Discovery of natural products that are critical for controlling plant pathogens (TRUMAN_J17DTP)

Lead Research Organisation: University of East Anglia
Department Name: Graduate Office

Abstract

Plant diseases are a huge problem for many crops, and can cause a vast amount of ecological and economic damage. In many cases, it is difficult to control these diseases as current treatments are ineffective, expensive or environmentally damaging. A promising route to disease control is the use of bacterial biocontrol strains that naturally inhibit pathogen growth, and there is significant evidence to show that bacterial natural products are critical for the suppression of various pathogens. This is consistent with the crucial role that natural products have across medicine (e.g. antibiotics) and agriculture (e.g. insecticides).

This project will investigate a novel family of Pseudomonas natural products that were discovered using a pathogen suppression screen using common scab, an economically important bacterial disease that affects potatoes. These compounds will be structurally characterised, and their bioactivities, regulation and biosynthesis will be determined. The project will also employ our genome-based screening approach to identify natural products that contribute to the suppression of other plant diseases, with the ultimate aim of developing compounds or strains that can be used to control plant disease.

Publications

10 25 50

Studentship Projects

Project Reference Relationship Related To Start End Student Name
BB/M011216/1 01/10/2015 30/09/2023
1937478 Studentship BB/M011216/1 01/10/2017 30/09/2021 Alaster Moffat
 
Description Through development of an automated screening workflow, in collaboration with the Earlham Institute (Norwich, U.K.), we were able to discover a gene cluster in parallel with another research group, that was previously unknown. This worked has linked the biosynthesis of tropolone natural products in Proteobacteria to the inhibition of the economically important plant pathogen Streptomyces scabies. However, the biosynthetic pathway of the tropolone natural product, and indeed the identity of the final products of the pathway, are not yet known. Our data suggests possible additional uncharacterised molecules arising from this pathway, which we are in the process of investigating.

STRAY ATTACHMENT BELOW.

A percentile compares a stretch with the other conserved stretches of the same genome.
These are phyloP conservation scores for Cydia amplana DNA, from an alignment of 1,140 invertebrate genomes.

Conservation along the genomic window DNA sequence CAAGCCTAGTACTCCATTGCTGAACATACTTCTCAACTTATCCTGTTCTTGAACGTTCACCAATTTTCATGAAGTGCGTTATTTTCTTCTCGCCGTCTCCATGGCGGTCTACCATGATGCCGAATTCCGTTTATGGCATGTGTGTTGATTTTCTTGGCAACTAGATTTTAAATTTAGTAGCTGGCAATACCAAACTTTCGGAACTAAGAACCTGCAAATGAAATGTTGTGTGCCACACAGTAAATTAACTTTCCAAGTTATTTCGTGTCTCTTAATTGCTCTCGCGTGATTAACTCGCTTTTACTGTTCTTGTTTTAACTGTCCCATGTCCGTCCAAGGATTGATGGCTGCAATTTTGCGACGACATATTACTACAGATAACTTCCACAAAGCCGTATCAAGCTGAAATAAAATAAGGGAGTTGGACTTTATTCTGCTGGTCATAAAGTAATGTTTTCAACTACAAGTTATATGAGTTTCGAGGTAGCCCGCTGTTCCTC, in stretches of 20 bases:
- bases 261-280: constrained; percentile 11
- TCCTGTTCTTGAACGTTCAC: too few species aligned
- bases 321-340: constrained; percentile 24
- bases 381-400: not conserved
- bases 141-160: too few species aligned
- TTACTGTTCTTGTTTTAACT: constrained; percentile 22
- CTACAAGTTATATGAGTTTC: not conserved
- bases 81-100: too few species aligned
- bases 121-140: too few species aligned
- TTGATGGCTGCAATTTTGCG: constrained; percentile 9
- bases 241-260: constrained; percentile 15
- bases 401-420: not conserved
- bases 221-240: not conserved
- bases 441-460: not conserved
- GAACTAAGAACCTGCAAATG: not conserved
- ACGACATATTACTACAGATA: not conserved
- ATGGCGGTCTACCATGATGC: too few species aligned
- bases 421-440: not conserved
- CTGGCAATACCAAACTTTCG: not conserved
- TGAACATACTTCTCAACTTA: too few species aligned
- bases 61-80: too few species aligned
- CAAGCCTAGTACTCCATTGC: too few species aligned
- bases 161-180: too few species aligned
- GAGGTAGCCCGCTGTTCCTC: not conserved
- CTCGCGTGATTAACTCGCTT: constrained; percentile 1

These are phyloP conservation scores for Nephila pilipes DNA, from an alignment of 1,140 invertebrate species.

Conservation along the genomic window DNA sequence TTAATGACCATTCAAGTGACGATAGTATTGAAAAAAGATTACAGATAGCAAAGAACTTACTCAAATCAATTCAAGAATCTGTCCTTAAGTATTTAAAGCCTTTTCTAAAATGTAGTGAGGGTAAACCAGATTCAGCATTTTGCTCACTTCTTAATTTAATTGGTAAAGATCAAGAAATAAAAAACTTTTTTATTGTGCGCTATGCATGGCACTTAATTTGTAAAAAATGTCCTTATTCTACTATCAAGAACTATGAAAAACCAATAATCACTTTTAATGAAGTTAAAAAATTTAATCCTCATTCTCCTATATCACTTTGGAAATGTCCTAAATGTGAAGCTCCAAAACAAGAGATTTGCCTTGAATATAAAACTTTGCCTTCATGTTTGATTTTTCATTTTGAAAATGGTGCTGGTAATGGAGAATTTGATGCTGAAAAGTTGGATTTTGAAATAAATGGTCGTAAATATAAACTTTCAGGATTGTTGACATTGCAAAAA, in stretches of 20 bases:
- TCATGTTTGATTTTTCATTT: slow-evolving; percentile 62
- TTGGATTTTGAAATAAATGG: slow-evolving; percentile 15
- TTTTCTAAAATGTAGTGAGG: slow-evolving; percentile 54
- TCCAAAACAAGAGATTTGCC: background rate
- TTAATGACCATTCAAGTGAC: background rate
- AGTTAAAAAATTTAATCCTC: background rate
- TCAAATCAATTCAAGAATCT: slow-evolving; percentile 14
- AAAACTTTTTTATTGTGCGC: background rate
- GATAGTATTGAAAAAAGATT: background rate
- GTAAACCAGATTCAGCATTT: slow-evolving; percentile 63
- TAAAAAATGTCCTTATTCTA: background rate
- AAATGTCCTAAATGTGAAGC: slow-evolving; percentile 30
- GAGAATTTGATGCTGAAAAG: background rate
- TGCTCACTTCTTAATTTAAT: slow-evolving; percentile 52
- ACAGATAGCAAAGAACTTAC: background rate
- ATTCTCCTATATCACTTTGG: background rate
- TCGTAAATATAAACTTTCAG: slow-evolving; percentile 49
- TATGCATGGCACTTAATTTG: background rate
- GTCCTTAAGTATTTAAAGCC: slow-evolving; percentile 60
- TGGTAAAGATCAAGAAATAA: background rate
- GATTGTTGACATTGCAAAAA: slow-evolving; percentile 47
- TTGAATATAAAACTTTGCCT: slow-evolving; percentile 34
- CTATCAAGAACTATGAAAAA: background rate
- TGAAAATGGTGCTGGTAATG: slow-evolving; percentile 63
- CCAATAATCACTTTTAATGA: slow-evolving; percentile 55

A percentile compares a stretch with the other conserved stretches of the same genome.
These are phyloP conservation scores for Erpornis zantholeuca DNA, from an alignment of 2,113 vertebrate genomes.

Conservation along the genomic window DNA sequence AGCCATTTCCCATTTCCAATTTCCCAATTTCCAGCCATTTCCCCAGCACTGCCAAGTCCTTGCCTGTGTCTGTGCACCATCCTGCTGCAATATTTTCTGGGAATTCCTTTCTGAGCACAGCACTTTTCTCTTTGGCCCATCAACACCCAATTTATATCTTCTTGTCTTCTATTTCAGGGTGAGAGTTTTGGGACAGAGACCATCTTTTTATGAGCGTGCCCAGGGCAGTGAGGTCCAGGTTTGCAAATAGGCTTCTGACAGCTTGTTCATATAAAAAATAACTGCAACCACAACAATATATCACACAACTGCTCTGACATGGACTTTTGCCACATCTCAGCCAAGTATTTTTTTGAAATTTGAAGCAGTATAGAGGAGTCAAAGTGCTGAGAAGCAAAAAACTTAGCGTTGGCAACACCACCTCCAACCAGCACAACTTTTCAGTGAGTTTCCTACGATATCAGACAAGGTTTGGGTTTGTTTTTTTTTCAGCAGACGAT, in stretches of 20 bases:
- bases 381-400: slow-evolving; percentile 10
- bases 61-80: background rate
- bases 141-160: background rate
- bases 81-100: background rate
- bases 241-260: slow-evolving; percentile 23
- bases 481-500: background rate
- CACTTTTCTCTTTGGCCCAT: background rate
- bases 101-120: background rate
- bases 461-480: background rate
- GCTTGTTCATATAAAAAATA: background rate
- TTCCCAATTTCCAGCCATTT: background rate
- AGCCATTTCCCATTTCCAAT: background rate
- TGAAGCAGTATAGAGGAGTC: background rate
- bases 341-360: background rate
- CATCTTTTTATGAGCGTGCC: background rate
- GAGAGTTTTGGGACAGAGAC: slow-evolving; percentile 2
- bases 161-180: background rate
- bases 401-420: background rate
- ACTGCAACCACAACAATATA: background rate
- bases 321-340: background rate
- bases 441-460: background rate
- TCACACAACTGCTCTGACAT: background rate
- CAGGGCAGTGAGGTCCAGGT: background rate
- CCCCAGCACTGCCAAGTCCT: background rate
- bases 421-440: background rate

Exploitation Route If the compound proves to be of relevance to agriculture, there is the possibility of collaborating with non-academic industrial partners to explore a broader range of assays, and evaluate the feasibility for commercial production.

If a novel biosynthetic mechanism is discovered, there is the potential to search bacteria for related compounds in other species, and to investigate its relevance to interspecies interactions in the soil environment by our research group and others in the field.
Sectors Agriculture, Food and Drink,Environment

 
Description Given the promise of certain strains for development as biocontrol agents, I was involved in the formulation of strains for field trials. The trials involved prophylactic application of candidate biocontrol strains to potato crops, and comparing the efficacy of this treatment to the current gold-standard chemical treatments against potato late blight caused by Phytophthora infestans. This work was carried out with VCS Potatoes in Norfolk, UK. There is the potential for future field trials using similar inocula, looking for efficacy against potato common scab caused by Streptomyces species.
First Year Of Impact 2020
Sector Agriculture, Food and Drink
Impact Types Economic

 
Title Development of a automated screening platform to investigate genes involved in pathogen inhibition in bacteria 
Description The method involved automating a process usually performed by hand, by making use of the Biofoundry at the Earlham Institute (Norwich, UK). We used a liquid handling robot to perform curation and screening of a transposon mutant library that we had generated using standard methods. The improvements were in reproducibility, time saving, and allowing the workflow to be performed under conditions that would have been prohibitively time-intensive if performed by hand. In short, the colony-picking functionality of the liquid handling robot created a library of 2,880 bacterial mutants in a standard 96-well format. The platform was then used to automatically apply an indicator strain to 2,880 wells in 24-well plates (a conversion that would be error prone and time intensive by hand), then inoculate these wells with the mutants to be tested. After some days of incubation, the 24-well plates could then rapidly be investigated visually. This workflow was estimated to save a number of weeks, massively aid reproducibility and accuracy, and reduce repetitive strain injury. 
Type Of Material Technology assay or reagent